The Canadian government has offered the U.S. guaranteed access to the provinces’ public purchases in exchange for a quick waiver of Buy American provisions that have frozen Canadian companies out of lucrative American stimulus-spending contracts, reports The Globe and Mail.
The American Recovery and Reinvestment Act of 20o9, the $787-billion stimulus package passed earlier this year, requires that all steel and manufactured goods used in spending projects be made in the U.S. This Buy American provision has put a strain on U.S. trade with Canada. Several Canadian towns have even responded in kind, passing “Buy Canadian” resolutions of their own.
Now, The Globe and Mail reports that Canada’s trade minister Stockwell Day wrote to U.S. Trade Representative Ron Kirk last Thursday offering time-limited guarantees to sub-federal procurement in exchange for exempting Canadian companies from the “Buy American” requirements in the Recovery Act and any similar requirements in new federal U.S. legislation.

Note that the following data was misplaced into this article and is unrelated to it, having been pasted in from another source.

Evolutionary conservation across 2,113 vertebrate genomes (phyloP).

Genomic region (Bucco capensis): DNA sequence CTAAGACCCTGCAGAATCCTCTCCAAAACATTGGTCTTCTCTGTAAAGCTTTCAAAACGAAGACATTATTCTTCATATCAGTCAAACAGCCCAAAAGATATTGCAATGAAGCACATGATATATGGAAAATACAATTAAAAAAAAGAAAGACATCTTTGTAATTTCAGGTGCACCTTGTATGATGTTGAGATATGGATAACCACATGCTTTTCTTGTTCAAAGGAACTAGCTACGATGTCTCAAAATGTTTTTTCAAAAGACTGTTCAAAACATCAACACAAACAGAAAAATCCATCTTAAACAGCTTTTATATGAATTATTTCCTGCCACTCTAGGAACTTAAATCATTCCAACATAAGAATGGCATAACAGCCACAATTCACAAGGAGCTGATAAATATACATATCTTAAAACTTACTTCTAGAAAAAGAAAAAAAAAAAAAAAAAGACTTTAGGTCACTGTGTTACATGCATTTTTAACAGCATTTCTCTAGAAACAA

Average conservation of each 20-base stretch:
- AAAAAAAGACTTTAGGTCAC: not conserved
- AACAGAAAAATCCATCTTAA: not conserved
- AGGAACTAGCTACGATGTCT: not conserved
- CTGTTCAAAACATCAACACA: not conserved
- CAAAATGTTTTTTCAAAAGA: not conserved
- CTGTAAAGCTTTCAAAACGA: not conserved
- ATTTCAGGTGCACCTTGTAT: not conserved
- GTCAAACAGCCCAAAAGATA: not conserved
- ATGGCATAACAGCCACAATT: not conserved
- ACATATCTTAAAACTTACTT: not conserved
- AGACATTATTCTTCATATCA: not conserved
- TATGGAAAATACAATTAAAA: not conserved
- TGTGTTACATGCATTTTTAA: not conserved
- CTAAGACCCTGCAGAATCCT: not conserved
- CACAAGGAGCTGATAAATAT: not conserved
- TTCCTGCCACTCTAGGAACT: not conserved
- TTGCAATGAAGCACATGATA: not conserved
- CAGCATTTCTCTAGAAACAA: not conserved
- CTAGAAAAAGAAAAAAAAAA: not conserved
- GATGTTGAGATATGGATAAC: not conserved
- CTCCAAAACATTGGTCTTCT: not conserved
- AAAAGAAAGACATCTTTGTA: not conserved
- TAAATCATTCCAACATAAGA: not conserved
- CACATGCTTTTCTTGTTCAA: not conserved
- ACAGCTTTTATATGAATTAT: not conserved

“This offer is ambitious in its coverage of all Canadian provinces, territories and major municipalities as well as coverage comparable to that under NAFTA for all goods and services, including construction services,” Mr. Day wrote in the letter.
When Canadian officials approved NAFTA in 1994, they wanted spending by states, provinces, and cities left out. This new agreement would supersede those provisions and essentially open Canadian public contracts to U.S. competition.
The letter from Day says that this deal will serve as “an example to the world that protectionism is not the appropriate response to our current economic difficulties.”